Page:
The number of racist incidents in Switzerland has fallen to its lowest level since 1997, according to the Swiss Foundation against Racism and Anti-Semitism.This content was published on January 23, 2005 - 15:09
Last year, the non-governmental body recorded 96 racist incidents, down from 111 in 2003. Verbal attacks accounted for 24 cases.
Hans Stutz, who compiled the report, said the drop was a direct result of a 2003 Federal Court ruling that citizenship applications could not be decided by public ballot.
Until then several cantons had been using secret ballots to decide whether to accept or reject citizenship applications, a policy which critics said led to discrimination.
Last year, five naturalisation requests in Switzerland were rejected on racist grounds, the foundation said, down from 23 the year before.
The number of rightwing extremist marches and gatherings also dropped last year, according to the foundation, from 22 in 2003 to 18.
But the report noted an increase in cases of discrimination – 11 last year, up from four the year before.
Stutz gave the examples of a dark-skinned nurse being turned down for a job, and someone being refused entry to a bar on racist grounds.
The number of physical attacks recorded last year also increased – from eight to 14. No racially motivated murders were included in last year’s report.
Stutz cautioned that although the Federal Court ruling meant that fewer citizenship applications were being rejected on racist grounds, it was becoming more difficult for foreigners to become naturalised.
Since the court ruling in summer 2003, no foreigners have been naturalised in the town of Emmen, which had previously used secret ballots.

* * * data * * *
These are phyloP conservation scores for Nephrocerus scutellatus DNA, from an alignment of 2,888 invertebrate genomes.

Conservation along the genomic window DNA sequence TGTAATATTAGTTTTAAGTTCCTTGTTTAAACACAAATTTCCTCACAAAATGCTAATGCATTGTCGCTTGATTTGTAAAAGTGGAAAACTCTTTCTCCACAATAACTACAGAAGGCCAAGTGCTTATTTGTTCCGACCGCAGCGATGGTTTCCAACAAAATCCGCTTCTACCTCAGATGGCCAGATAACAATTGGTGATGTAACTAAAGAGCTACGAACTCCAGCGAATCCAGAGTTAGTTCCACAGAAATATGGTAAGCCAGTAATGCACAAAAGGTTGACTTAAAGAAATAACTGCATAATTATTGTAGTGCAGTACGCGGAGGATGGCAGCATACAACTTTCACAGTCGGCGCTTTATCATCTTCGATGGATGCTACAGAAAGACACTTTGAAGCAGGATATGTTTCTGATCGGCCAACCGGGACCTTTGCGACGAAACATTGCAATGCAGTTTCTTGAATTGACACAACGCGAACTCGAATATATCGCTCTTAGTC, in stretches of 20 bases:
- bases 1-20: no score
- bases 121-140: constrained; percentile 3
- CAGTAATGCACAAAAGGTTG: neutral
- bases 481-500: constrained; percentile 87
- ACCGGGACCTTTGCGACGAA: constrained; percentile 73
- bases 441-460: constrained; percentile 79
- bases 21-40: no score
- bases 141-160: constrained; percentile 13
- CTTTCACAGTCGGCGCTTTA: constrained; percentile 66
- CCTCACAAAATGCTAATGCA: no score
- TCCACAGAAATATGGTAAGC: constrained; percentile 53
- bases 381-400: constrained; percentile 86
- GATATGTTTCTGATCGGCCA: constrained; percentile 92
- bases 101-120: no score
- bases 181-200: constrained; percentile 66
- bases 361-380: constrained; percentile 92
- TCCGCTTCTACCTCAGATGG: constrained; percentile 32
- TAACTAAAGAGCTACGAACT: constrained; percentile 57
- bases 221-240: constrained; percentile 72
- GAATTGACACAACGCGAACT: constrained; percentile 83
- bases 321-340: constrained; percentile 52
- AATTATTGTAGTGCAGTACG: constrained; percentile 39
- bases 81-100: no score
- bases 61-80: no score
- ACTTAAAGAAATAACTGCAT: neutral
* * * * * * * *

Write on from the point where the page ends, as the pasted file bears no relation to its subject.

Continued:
The people of Emmen, in canton Lucerne, won the right to vote on citizenship applications in 1999. Between then and 2003, 97 applications were rejected at the ballot box.
The Foundation against Racism and Anti-Semitism was founded in 1989 by Sigi Feigel, a prominent member of Switzerland's Jewish community.
“The Chronology of Racist Acts in Switzerland” has been compiled every year since 1992. The largest number of racist acts – 143 - was recorded in 1999.
swissinfo with agencies
According to the Federation against Racism and Anti-Semitism:
In 2004, 96 racist incidents were recorded.
In 2003, 111 cases were reported.
In 1999, there was a record number of reported racist acts - 143.
In October 1999, the Zurich branch of the rightwing People's Party submitted a proposal calling for naturalisation requests to be decided by popular ballot.
In summer 2003, the Federal Court ruled that this procedure was unconstitutional, and said reasons should be given when requests are turned down.
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